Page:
80/20 Vision and the Need for Long Term Marketing Plans.
Working at a technology company reminds me of writing Christmas songs in the strangest of ways.
"The boys of the NYPD choir
Were singing "Galway Bay"
And the bells were ringing out
For Christmas day"
These are lyrics from the greatest Christmas song of all time (not open for debate, sorry). When you hear these lyrics you are immediately transposed onto a snowy New York street, the flakes slowly falling down upon the NYPD Choir as their notes drift around the famous monochrome cityscape. But what is interesting here is these lyrics were originally penned and recorded in a boiling hot studio in LA, some time in July, 1987.
This is essentially an illustration of a long term marketing plan in its purest form. Certainly, that Shane MacGowan was singing about Christmas in July was dictated by external factors: How long it takes to record and produce a record, how long it takes to go to press / radio, how long it takes to physically manufacture the records themselves (remember that?), and of course, the fact a Christmas release cannot exactly be “pushed back” a month if they don’t quite hit their deadline. But, in a digital age where campaigns can be conceived of, created, published and pulled - practically in the time it takes to play this song - is it now the time to revert back to longer term marketing plans?
I recently published an article entitled 3 examples of changing trends and the importance of real-time analytics where I discuss ways in which B2C Companies can react instantly to a changing market using Databowl’s tools. What I present now is not a dissonant view, rather a larger system in which to place real-time analytics for longer lasting effects. In an age where everybody wants results today, I use the example of Fairytale Of New York to remind you to look towards tomorrow, next month, next year... or even just next Christmas.
In a recent feature in The Future CMO it was stated that the average tenure for a Chief Marketing Officer is just 18 months, compared to 9.1 years for a Chief Financial Officer. It doesn’t need much analysis of these facts to see how modern-day marketing demands instant results. Consequently, marketing teams are building their campaigns upon a short-term strategy to show their worth, when ironically, such thinking is the reason very few CMOs are given the time to implement a long term strategy. This pressure, driven by fear, is a self-fulfilling prophecy. It is the kind of thinking that leads to the last-click- wins fallacy so often used in the analysis of marketing success.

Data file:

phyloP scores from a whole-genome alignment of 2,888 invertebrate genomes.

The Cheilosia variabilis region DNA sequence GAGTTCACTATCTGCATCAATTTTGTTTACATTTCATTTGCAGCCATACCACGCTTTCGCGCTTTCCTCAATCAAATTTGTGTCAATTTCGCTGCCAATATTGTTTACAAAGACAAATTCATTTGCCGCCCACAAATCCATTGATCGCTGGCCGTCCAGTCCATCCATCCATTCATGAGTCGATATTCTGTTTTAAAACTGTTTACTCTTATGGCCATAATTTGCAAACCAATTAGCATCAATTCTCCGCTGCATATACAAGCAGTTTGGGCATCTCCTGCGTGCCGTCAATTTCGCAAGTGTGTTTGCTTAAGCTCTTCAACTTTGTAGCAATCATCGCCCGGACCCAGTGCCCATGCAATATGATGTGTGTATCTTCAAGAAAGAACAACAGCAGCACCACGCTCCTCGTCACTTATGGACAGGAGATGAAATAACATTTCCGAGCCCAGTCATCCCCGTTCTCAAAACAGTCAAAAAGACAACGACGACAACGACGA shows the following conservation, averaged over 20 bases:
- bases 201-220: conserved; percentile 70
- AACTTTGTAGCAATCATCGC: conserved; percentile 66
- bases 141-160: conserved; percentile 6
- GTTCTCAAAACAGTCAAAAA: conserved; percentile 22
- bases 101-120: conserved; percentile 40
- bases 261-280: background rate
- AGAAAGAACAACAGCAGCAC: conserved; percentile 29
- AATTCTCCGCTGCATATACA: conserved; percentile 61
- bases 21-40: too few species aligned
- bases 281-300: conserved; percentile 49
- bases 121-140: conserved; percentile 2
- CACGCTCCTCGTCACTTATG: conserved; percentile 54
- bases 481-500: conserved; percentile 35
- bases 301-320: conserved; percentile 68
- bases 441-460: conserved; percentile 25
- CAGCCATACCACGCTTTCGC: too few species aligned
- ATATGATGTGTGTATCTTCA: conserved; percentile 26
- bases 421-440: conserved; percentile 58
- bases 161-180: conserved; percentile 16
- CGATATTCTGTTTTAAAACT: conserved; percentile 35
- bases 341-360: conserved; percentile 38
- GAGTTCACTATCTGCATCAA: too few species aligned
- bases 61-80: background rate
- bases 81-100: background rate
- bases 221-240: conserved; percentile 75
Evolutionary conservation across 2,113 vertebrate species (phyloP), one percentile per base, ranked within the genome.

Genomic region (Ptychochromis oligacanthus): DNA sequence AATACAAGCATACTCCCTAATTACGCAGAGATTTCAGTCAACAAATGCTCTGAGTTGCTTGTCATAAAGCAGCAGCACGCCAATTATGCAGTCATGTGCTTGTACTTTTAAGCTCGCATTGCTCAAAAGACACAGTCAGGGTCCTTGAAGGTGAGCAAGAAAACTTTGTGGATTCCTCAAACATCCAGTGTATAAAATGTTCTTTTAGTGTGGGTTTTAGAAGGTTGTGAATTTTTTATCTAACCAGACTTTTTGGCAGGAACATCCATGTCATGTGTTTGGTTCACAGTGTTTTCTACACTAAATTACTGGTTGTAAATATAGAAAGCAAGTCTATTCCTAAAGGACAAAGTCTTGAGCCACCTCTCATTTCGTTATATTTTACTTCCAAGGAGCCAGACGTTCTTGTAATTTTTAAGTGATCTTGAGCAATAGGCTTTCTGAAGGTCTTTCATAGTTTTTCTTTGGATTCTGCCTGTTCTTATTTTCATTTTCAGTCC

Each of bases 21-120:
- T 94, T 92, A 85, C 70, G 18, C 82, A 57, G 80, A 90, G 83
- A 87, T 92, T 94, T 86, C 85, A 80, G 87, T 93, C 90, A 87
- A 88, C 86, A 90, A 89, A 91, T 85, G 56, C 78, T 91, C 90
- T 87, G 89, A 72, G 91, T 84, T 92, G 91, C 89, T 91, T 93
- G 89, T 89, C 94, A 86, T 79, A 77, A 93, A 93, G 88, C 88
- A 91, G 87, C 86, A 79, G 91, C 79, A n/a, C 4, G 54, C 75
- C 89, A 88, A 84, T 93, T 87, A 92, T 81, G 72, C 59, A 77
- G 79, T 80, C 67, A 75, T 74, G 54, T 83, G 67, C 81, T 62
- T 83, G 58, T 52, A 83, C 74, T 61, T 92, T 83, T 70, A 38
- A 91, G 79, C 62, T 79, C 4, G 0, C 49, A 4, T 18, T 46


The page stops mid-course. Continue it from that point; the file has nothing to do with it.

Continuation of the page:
In reality, very few ideas will be so good they turn a stranger into a prospect and a prospect into a customer within the space of one advert or campaign. Most customers are brought in on the back of a longer journey, from initial impression, through retargeting, to eventual conversion. Marketing strategies must plan for, and allow for, a longer conversion time to reflect this. Once a business accepts this, they can begin to lay the foundations for long term success (over the superficial rewards of a quick fix).
Working at a technology company reminds me of writing Christmas songs in the strangest of ways. The technology, like the song, is written, but we often have to wait for Christmas to release. Consequently, I find myself split between present and future marketing plans.
Given what I know is coming, and my desire to implement a long term strategy, I operate an 80/20 split in terms of planning for the future against what I use to market now. Laying the foundations for this strategy is difficult, but once you reach the catch-up point, the results are far better than any short-term fix.
With Databowl, I’m not only able to react to real-time analytics, but also to identify emerging trends and hit them at the right time. Similarly, I’m able to schedule my posts and campaigns days, months or years in advance.
I can even schedule a campaign for next Christmas.
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